Mark 9:2-13 Transfiguration: A Glimpse into Glory


Jesus takes his inner circle of disciples with him to the mount of Transfiguration where the glory and divinity of the Son is on full display, even in the presence of Old Testament venerates like Moses and Elijah.

Selected Notes

9:2 Scholars are divided over whether the mountain is Mt. Heron or Mt. Tabor.[1]

9:3 The “launderer” is actually a fuller, one who would whiten clothes (cf. Mal. 3:2).

9:12-13 John the Baptist, not Elijah, is the one to whom Jesus is referring. Verse

13 seals this understanding for us. The people rejected John and did

“whatever they wished” to him, namely beheading him. See also Matt.

17:11-13 for more insight.

Theological Issues

1. The importance of the Transfiguration cannot be underestimated here. The event

represented, in the words of Calvin, the “temporary exhibition of his glory”.[2] In

addition, note the reverence the Father calls the disciples to give the Son in the

presence of Moses and Elijah.

2. Why would Moses and Elijah, who never actually died (cf. 2 Kin. 2:11), be present

on the mountain with Jesus? France suggest that Mark is trying to create a New

Sinai with Jesus as the New Moses.[3]

Teaching Points

A. Transfiguration. Jesus is transfigured before the very eyes of his disciples. The emphasis on the whiteness of Jesus’ clothes stresses his purity and glory, marks of his divinity.

B. Miscalculation. One would think that after seeing Jesus displayed in his glory, even for that split second, the disciples would have grasped who Jesus truly was. But when Peter suggests building tents for Jesus, Elijah, and Moses, he miscalculates what the transfiguration event means. How often and easy it is to miss who Jesus is and what he is doing.

C. Correction. God the Father corrects the disciples, shifting all focus onto the Son. God’s correction brings to mind Matt. 3:16 and Mark 1:11 where He confirms the ministry of Jesus. Here, however, the Father speaks to the disciples to confirm the Son’s glory, a glory greater than even Elijah’s or Moses’. Furthermore, the very mention of a cloud and the voice of God speaking calls to mind God’s interaction with Moses. As France points out:

“Ex 19:9 offers a particularly interesting parallel,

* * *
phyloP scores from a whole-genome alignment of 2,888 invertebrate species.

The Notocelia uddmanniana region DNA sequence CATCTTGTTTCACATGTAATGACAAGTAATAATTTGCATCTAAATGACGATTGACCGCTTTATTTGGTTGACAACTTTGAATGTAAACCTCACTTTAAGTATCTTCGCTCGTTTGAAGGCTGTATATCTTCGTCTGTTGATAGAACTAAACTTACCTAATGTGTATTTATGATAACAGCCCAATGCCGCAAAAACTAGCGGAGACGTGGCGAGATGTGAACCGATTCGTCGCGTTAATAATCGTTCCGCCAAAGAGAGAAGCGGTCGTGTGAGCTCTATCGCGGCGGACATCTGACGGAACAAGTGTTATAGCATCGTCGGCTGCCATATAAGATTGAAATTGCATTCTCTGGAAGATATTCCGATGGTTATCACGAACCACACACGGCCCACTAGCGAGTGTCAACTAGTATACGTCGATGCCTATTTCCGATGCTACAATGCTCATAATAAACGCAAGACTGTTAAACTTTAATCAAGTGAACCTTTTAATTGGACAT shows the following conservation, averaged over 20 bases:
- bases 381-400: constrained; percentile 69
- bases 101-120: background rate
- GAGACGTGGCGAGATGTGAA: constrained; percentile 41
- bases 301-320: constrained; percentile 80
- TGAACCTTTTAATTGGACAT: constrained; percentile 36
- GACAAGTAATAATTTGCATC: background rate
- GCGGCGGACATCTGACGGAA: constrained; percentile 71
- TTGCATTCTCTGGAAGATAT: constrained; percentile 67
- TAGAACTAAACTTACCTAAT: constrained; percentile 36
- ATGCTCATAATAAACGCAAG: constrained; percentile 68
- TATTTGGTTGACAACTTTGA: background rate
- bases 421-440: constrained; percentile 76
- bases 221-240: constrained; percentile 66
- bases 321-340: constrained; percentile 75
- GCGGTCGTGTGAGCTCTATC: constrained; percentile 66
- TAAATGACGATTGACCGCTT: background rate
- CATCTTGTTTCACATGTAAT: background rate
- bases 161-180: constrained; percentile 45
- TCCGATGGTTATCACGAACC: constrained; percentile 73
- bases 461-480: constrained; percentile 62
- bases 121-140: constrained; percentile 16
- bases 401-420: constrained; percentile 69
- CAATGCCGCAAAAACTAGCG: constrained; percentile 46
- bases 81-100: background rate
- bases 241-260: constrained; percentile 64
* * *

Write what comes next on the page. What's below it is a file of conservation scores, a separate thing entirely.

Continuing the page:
in that God’s speaking out of the cloud to Moses

was intended to ensure that the Israelites would

thereafter heed his words; here, too, the voice is

not so much a pronouncement to Jesus but is

addressed to the disciples, and calls on them as

a result to ‘listen to him’. The manifestly divine

means of communication authenticates the messenger.”[4]

D. Declaration. Finally, there is a declaration from the Son about things to come. First, Jesus speaks of His resurrection. Secondly, Jesus redacts the scribes’ understanding of Elijah in relation to Messiah by underscoring that Elijah had already come symbolically speaking in the person of John the Baptist. Jesus states that Elijah has already come but that he was abused and rejected. That could be no other man but John the Baptist. By noting that all this was according to what Scripture has predicted, Jesus confirms not only the ministry of John the Baptist but also His own.


It should have been an awesome experience. Jesus takes the inner circle of his disciple crew to the Mount of Transfiguration for a once-in-a-lifetime experience. There, the disciples would experience a glimpse of the divine glory of God the Son. But what happens? They misunderstand the event and Jesus, seeking to put Moses and Elijah on the same level as Jesus. But the disciples have plenty of company. The John Dominic Crossans, the Bishop Spongs, the Jesus Seminar, the Dan Browns, the Gnostics, and yes, even well-meaning Christians have all misread the glimpse and downgraded the Son into something he never was.

Now is the time to regain the wonder of the Son and the glory and majesty that abides in him. Now is the time to see Jesus as he is and not as we want him to be. He is God Incarnate and nothing less.


[1] See France’s The Gospel of Mark (The New International Greek Testament
Commentary), Eerdmans, Grand Rapids, 2002) and Cranfield’s The Gospel According to Mark (Cambridge Greek Testament Commentary), CUP, Cambridge, 4th ed. 1972.

[2] John Calvin, Commentary on Mark.

[3] See Misselbrook’s Notes on the Greek New Testament, week 186. Accessed from, p. 4.

[4] France. Accessed from

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